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-   -   Rampant Games - The Seven Steps of Retro Gaming (http://www.rpgwatch.com/forums/showthread.php?t=11356)

Dhruin September 9th, 2010 05:14

Rampant Games - The Seven Steps of Retro Gaming
 
Not specifically RPG related but a fun item at the Rampant Coyote. The Seven Steps of Retro Gaming:
Quote:

Stage 3: Disappointment
UmmÖ you know, as much as you try to look past the old graphics, they really areÖ rough. What is that object really supposed to be? Itís either a sword or a personÖ Oh, itís a house. The gameplay is a little more simplistic (in spite of its obtuse interface) than you expected, and there are a lot of things they are doing here that really have been done far better by more modern games. And did we mention ugly graphics?
Stage 4: Acceptance
Hmmm Ė okay, once you have read the manual and spent an hour or two playing, you kinda get into the rhythm of things. And itís maybe not that bad. Sure, the graphics are primitive, but after a while you can look past that. But now, at last, you are finally playing, really playing the game. You begin to see the game as they must have seen it back when it was new. Itís not so much of a chore now, at least.
More information.

wolfing September 9th, 2010 05:14

Sadly, I hardly ever go past stage 3. Except Master of Magic. With all the talk about Elemental, I went ahead and loaded MoM, and yes, there I was in Stage 1, then Stage 2, then 3… but I actually went through stage 4, 5 and 6. It really was a great game.

RampantCoyote September 9th, 2010 05:29

To be honest, about half the time I don't get past stage 3 or 4 myself. As much as I like to consider myself a retrogamer and look through the ol' rose-colored glasses at the games of my youth, the fact is that many of 'em really weren't that good to begin with. Just like today, 90% of everything was crap. But then you get those gems that really do shine, in spite of the years.

The latest one to really hook me was Heroes of Might & Magic III. I'd heard so much about it, finally picked it up, suffered through the first three stages, and then - bam. Addicted. That's an awesome game.

It's a little easier with games I've already played in the past - those old friends are easier to become re-acquainted with. I recently started re-playing Eye of the Beholder II. I am still a little rusty, but some of it came back to me.

Zloth September 9th, 2010 06:12

I ran into a different stage with Deus Ex… the "oh yeah, now I remember" stage. I couldn't remember much about the game at first but, after awhile, I started to remember more and more. Then I remembered too much and it started to be like … well, like replaying a game I just played, even though it was ten years back.

Lucky Day September 9th, 2010 06:13

HoMM 2 and 1 are just as good as you see what the next ones in the line did and they seem more streamlined.

I started a thread 4 or 5 years back about looking to old games for inspiration as they weren't tied down to such hard and same gaming concepts. HoMM was an update of King's Bounty and Pirates! is the latest installment of well..Pirates!

I would love to see updated Seven Cities of Gold for example.

But your article reminds me of the launch Fallout 3 when we heard many stories of elderly gamers forcing young ones to put up with the very primitive Fallout 1 and 2 and finding in them fellow afficianados and missionaries for what game design should be.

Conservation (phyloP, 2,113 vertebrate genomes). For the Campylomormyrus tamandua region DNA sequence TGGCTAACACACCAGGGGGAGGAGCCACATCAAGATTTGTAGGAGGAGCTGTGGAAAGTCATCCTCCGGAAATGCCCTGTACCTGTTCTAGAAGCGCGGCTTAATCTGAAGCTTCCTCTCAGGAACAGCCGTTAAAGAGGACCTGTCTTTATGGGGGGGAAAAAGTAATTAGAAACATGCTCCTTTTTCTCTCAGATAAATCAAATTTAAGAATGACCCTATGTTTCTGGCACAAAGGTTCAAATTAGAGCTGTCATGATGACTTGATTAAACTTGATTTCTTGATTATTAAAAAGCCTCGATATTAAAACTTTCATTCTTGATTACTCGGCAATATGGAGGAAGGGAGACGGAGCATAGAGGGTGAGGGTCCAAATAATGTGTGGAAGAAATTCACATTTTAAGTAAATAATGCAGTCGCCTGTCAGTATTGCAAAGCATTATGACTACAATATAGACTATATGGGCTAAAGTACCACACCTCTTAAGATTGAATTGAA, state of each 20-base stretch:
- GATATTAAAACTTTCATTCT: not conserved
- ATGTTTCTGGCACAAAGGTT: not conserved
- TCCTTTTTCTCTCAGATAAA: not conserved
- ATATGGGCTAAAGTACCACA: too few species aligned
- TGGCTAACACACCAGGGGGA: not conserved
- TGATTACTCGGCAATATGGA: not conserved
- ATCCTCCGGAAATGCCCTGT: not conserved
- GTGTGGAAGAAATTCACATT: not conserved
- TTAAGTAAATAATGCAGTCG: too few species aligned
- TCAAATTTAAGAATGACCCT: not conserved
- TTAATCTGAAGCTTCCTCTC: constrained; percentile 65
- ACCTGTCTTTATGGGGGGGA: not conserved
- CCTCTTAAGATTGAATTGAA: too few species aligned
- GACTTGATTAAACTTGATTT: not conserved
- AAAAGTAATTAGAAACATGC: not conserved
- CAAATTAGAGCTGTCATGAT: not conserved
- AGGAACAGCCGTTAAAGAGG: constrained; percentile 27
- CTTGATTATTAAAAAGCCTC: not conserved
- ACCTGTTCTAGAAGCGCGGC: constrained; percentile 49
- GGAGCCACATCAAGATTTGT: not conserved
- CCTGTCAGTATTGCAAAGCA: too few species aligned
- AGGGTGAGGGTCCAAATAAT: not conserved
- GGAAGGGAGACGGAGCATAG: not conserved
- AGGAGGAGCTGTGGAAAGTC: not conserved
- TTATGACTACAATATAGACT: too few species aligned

GothicGothicness September 9th, 2010 11:16

I often get a different feeling. For example I bought outcast from GOG the other day.

1. It began with a well done cinematic, and I was thinking wow this game actually has a story, and it is nice to see a pre-generated sequence where the developer can do things they can't in engine.

2. After that I was thinking wow this game really has fantastic music… not many game have that these days.

3. Wow, I acctually have to think…. I don't need to do that in most modern games.

4. Great the story and gameplay gets better as I progress in the game and get into the world.

5. I wish they still made games like these today.

Maybe I am an exception? :D

DArtagnan September 9th, 2010 11:24

Well, there are games from the past that are completely unsurpassed in their specific genre/subgenre, like:

System Shock
Master of Magic
X-Com
Master of Orion 2
Ultima Underworld

They will almost always "work for me", if I'm in the mood to go back in time. Sometimes I have the energy or mindset that allows me to look past dated visuals, but it depends on several things.

That said, the majority of old games HAVE been surpassed, overall, by later titles - and I don't think we had anything like, say, Gothic in the old days. Another example would be Civilization - where each iteration tends to improve upon the past. I see no reason to go back in time to "relive" outdated gameplay or experiences, for that.

So, I can't go "back" and play games that suffer too much from lack of modern standards, and that has less to do with visual aesthetics, than it has to do with gameplay mechanics or evolution.

That said, most stories in the past appealed to me more - but they were also presented in an archaic fashion. In that way, I'd rather just read a book or watch a movie, if I'm to enjoy a good story. There are more great books out there than I will ever find the time to read, anyway.

That's probably why I don't understand people who get "too" nostalgic, and overrate the past - because I often consider it somewhat of an illusion.

Maylander September 9th, 2010 11:53

I don't really do retro gaming unless it's a game I've already played (e.g Might and Magic 6-8), which means I know exactly what to expect.

skavenhorde September 9th, 2010 12:53

I have always been a retro gamer even when retro wasn't retro ;). So I just pick the cream of the crop from the golden oldie period. It might be a little different than from what I remember, but they are still the best from a long time ago. I will admit that I cannot play The Bard's Tale on dos. I have to use a commodore 64 emulator to play that one because without it my mind rebels at these horrible dos images being assaulted on my commodore 64 memories.